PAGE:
Google has just written a blog explaining how astrophotography works on Pixel 4. The Google AI blog talks about how the company started exploring the possibilities of capturing the stars with a smartphone camera following the launch of Night Sight last year, and the results it reaped. It could take sharp and clear pictures of the stars by extending the exposure time to up to four minutes.
"We started to investigate taking photos in very dark outdoor environments with the goal of capturing the stars. We realized that high-quality pictures would require exposure times of several minutes," writes Florian Kainz and Kiran Murthy, Software Engineers, Google Research.
How astrophotography works
Using the Sagittarius constellation as the benchmark, Google's engineers started experimenting with exposure time to capture high-quality images of a moonless sky soon after Night Sight was released. Extending the exposure time increases the total amount of light captured, thus producing clearer images in low-light conditions. However, long exposure can also cause blur due motion in the scene or unsteadiness of the hands. Google says that viewers do not tolerate "motion-blurred stars that look like short line segments."
To overcome this, Google engineers split the exposure into frames with "exposure times short enough to make the stars look like points of light". They found that the per-frame exposure time should not exceed 16 seconds in order to capture the stars. While a higher number of frames would produce much brighter pictures, Google also had to consider how much time a photographer would be willing to wait for a picture. Apparently, not many photographers are willing to wait more than four minutes for a picture. Thus Google set four minutes (15 frames of 16 seconds each) as the Pixel 4's upper limit for a single Night Sight image. The Pixel 3 and 3a, meanwhile, have a maximum exposure of one minute.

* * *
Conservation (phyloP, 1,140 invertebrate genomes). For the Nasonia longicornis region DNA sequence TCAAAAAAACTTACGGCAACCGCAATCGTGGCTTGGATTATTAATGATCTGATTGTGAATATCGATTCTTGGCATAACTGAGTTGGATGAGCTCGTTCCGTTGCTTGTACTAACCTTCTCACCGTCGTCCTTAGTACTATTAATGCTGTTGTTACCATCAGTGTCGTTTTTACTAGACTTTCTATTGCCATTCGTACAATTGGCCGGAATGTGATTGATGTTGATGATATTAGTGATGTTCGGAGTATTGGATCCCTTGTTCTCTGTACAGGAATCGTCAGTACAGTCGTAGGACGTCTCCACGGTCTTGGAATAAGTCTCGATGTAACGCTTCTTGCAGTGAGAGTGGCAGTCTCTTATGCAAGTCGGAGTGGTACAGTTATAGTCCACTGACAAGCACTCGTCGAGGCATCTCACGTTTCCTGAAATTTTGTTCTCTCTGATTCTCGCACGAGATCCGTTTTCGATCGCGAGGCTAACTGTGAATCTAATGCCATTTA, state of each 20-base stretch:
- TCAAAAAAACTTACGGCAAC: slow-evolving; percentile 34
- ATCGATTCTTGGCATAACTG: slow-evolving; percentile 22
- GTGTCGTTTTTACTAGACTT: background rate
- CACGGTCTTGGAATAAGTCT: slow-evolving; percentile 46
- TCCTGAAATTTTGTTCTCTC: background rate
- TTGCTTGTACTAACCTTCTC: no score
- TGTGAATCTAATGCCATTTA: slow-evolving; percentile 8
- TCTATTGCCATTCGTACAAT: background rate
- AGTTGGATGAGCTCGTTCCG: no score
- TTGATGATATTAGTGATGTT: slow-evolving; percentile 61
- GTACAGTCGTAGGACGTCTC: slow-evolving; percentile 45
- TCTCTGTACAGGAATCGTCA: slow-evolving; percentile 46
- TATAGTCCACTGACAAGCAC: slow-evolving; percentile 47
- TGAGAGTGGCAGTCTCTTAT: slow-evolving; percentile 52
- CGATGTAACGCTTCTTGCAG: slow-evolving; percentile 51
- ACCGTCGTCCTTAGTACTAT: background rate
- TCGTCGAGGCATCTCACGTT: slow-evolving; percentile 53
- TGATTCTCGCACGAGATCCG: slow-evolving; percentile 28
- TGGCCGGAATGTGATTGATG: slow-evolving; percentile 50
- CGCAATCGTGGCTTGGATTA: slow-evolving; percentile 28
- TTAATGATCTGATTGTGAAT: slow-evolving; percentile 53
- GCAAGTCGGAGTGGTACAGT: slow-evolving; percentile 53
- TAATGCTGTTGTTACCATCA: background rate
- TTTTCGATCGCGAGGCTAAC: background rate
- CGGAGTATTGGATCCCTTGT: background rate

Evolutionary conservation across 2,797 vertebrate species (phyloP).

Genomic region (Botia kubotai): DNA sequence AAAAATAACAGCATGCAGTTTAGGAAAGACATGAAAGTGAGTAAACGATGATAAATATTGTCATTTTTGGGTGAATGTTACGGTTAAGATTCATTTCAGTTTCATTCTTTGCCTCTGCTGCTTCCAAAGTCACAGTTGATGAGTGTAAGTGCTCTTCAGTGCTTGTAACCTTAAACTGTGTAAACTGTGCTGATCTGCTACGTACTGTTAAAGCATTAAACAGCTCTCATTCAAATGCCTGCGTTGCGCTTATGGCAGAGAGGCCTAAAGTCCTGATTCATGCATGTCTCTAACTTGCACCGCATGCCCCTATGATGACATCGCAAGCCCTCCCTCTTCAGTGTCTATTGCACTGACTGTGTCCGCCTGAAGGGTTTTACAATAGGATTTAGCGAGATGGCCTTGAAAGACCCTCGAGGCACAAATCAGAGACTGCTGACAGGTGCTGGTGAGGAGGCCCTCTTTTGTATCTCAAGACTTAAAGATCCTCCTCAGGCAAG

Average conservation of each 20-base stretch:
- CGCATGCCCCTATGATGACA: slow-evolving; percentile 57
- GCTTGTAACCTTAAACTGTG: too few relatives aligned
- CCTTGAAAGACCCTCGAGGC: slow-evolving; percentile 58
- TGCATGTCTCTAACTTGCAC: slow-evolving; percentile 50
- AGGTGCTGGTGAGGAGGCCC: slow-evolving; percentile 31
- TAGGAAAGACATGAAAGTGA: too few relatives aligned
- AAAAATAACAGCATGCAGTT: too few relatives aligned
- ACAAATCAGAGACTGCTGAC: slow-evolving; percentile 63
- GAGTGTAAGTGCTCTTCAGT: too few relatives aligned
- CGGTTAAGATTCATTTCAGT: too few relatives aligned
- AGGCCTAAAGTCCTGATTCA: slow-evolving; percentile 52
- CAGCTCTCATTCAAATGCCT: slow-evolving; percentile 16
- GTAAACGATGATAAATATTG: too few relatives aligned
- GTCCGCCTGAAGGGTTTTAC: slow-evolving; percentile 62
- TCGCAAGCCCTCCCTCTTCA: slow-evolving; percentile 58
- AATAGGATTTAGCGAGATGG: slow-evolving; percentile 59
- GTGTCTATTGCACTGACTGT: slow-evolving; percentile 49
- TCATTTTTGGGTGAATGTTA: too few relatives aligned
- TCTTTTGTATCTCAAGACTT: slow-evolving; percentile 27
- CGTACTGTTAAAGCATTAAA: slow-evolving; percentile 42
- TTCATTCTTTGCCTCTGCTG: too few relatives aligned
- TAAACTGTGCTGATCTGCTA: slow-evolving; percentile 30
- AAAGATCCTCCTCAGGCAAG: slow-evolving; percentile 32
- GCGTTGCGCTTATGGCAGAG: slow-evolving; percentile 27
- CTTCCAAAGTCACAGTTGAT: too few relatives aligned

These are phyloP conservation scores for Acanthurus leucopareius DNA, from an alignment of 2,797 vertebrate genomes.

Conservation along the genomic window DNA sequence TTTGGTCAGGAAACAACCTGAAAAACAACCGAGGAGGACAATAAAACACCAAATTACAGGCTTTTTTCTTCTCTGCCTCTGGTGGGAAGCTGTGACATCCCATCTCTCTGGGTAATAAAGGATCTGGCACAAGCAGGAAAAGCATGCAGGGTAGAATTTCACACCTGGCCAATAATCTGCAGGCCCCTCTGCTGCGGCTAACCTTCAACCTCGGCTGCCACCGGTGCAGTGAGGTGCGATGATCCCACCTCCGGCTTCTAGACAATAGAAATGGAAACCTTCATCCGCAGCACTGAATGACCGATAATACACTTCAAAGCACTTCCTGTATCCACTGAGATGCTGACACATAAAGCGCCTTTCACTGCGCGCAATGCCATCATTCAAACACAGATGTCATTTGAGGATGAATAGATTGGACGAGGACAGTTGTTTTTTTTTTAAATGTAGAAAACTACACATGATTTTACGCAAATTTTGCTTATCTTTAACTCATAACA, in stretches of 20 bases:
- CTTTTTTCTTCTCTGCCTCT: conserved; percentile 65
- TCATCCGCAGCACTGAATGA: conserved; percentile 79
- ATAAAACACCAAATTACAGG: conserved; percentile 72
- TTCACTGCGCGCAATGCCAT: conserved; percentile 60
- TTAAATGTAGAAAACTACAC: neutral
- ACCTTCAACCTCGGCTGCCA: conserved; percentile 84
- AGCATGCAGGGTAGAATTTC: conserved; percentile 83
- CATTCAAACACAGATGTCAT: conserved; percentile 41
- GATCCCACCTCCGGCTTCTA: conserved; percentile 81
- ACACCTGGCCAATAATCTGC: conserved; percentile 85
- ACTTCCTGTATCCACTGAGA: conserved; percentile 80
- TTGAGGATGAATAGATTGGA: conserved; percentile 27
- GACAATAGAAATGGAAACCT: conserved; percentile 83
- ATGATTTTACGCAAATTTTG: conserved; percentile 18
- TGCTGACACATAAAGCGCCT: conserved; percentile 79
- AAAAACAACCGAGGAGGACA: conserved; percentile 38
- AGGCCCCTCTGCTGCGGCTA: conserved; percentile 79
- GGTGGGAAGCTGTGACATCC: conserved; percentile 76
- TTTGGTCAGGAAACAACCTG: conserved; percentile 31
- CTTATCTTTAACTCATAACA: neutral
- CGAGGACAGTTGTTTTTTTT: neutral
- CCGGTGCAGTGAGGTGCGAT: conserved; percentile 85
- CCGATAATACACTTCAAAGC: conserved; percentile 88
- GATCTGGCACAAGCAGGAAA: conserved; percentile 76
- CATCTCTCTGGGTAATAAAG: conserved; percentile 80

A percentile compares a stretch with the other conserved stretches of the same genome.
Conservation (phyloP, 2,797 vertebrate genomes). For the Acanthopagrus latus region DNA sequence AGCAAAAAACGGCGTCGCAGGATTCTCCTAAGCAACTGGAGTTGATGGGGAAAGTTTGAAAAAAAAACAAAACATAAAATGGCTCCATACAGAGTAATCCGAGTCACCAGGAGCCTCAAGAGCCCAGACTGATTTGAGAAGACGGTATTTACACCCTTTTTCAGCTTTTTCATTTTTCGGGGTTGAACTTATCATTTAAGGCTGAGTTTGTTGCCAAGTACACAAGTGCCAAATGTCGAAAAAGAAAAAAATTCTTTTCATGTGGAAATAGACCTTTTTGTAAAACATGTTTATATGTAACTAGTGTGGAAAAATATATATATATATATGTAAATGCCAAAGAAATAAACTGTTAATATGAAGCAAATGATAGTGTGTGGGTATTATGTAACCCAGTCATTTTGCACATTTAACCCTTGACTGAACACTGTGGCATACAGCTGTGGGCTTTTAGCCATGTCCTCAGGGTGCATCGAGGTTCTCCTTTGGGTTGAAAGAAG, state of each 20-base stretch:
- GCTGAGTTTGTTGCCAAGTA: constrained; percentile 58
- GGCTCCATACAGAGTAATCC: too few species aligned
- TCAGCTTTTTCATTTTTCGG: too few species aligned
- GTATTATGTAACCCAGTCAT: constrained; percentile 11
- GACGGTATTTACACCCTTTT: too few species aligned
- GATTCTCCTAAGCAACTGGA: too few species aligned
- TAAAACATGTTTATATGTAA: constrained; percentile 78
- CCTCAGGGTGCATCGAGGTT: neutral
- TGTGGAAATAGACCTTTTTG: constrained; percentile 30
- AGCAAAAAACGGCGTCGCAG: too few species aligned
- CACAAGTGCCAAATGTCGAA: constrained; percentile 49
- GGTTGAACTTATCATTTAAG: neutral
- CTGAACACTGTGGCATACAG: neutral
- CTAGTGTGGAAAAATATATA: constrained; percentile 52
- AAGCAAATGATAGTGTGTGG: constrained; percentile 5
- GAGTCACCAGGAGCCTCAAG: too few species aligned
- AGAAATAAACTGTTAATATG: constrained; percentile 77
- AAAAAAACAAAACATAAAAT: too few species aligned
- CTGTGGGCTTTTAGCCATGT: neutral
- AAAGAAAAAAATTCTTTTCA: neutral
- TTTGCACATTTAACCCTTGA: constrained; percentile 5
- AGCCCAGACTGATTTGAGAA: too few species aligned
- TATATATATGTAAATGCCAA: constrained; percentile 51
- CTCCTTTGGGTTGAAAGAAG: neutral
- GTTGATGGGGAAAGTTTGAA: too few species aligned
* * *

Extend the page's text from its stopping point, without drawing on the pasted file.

Other low-light photography issues
Google says low-light photography has several other unique issues, such as dark current and hot pixels, scene composition, autofocus, and sky processing. Dark current is one of the main sources for noise in image sensors. If the exposure is long, dark current causes pixels to look like they were exposed to a small amount of light, even when no actual light is present. Some pixels exhibit a higher dark current than their neighbors.
In long exposure images, these "warm pixels," as well as defective "hot pixels," are visible as tiny bright dots. These dots are concealed by replacing their value with the average of their neighboring pixels. Google says this causes a loss of image information but does not noticeably affect image quality.
To overcome scene composition issues in extremely low light, Night Sight displays a post-shutter viewfinder. Once the first frame has been captured, it is immediately displayed on the screen. This allows the photographer to adjust the composition to capture the desired scene.
Night Sight on Pixel 4 also switches to post-shutter autofocus. On pressing the shutter button, the camera captures two autofocus frames with exposure times up to one second. This helps in detecting image details in low-light conditions, but the frames do not take part in the final image.
Google is also wary of the fact that low-light images often look much brighter than the original scenes. This can confuse viewers about the time of day in a shot. The company has a solution to this, of course. By using machine learning, Night Sight selectively darkens the sky in a low-light image. Google says an on-device convolutional neural network has been trained on over 100,000 images to detect which regions of an image represent the sky.
Sky processing is also used for sky-specific noise reduction. It also helps in selectively increasing contrast to "make features like clouds, color gradients, or the Milky Way more prominent."
There is always room for improvement
With all these Google Camera enhancements and a tripod, Google could capture sharp pictures of star-filled skies. "As long as there is at least a small amount of moonlight, landscapes will be clear and colorful," Google says.
However, there is always room for improvement. As Google says:
"While we can capture a moonlit landscape, or details on the surface of the moon, the extremely large brightness range, which can exceed 500,000:1, so far prevents us from capturing both in the same image. Also, when the stars are the only source of illumination, we can take clear pictures of the sky, but the landscape is only visible as a silhouette."